On our first tourist trap stop of the day, we stopped at this palm sugar place, and tasted palm sugar.  To the side, they had this huge orchid form/nursery area that was filled with beautiful orchids.  On the ground, I saw a little crab making its way from one side to the other, and unfortunately, for some reason, the picture came out all black.

After the palm sugar/orchid farm, we stopped at the wild animal/ride an elephant place.  We did see an elephant with a driver along the side of the road on our trip out of town.  But this place was depressing.  There was an elephant chained to a wooden structure so people could have their picture taken with the poor animal.  And there were the others chained up waiting for people to ride them.  There were other animals that were caged up so tourists could see them.  But we managed to talk the driver into leaving as quickly as possible.

Then we got to the water market itself, and took a boat ride.  Along both sides of the canal are vendors selling stuff of all kinds.  There are also vendors in boats that float along, too.  If you see something you like, the vendor will reach out with a hook and grab onto your boat and pull your boat to the edge or next to their boat.  The vendors are amazingly polyglot, switching from one language to another so quickly.  In our case, they would speak both English and Japanese in an attempt to get us to buy stuff, quoting prices in dollars and yen.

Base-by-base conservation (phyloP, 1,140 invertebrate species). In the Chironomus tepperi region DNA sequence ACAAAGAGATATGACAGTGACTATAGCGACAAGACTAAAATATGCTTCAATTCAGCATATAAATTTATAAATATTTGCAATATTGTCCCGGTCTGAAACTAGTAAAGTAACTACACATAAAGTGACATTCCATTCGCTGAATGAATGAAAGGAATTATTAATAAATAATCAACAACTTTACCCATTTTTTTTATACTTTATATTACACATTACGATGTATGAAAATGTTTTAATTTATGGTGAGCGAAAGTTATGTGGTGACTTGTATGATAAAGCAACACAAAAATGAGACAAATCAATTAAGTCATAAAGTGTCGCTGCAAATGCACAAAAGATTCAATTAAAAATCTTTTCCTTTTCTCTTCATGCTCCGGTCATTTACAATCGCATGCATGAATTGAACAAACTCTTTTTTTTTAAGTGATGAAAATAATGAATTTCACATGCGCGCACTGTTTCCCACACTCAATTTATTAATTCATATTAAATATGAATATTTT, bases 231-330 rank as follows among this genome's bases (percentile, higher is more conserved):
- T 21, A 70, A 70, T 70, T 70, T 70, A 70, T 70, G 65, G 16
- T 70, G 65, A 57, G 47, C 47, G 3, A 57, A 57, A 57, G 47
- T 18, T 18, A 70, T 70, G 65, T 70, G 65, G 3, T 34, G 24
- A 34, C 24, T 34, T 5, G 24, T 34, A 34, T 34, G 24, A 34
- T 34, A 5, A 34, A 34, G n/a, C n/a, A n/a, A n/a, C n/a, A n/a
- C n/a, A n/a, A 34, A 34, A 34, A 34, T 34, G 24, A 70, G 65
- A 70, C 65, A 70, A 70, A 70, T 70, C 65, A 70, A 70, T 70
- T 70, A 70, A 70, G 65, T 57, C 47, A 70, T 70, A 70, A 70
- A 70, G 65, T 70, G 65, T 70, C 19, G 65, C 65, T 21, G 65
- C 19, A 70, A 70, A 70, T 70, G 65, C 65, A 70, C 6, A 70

There were all sorts of dogs roaming about the area, too.

My favorite part of the water market:

When we first floated by, there was a giant snake hanging around on a platform below this sign.  When we floated by again, the snake was gone.

Outside of the market area is a more residential area.  There were obviously people living in these houses, which are all raised up above the water level.  There are walkways along the waterfront, and bridges over the canals connecting the houses.  Back away from the market area were some very nice houses.  I could certainly imagine staying there for a month or two, away from the hustle and bustle of the world, relaxing and listening to the sounds of the water.

Another dog.

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Tuesday, February 23, 2010

Yongsusan (Acrovista branch)

On Wednesday last week, a wonderful foodie friend of mine introduced me to a restaurant in Seoul called Yongsusan.  There's a branch in Los Angeles (950 S Vermont Ave., Los Angeles, CA, 90006, 213 388 3042) -- anyone within driving distance of this place should go.  And if you don't go on your own, I will make you go when I come back.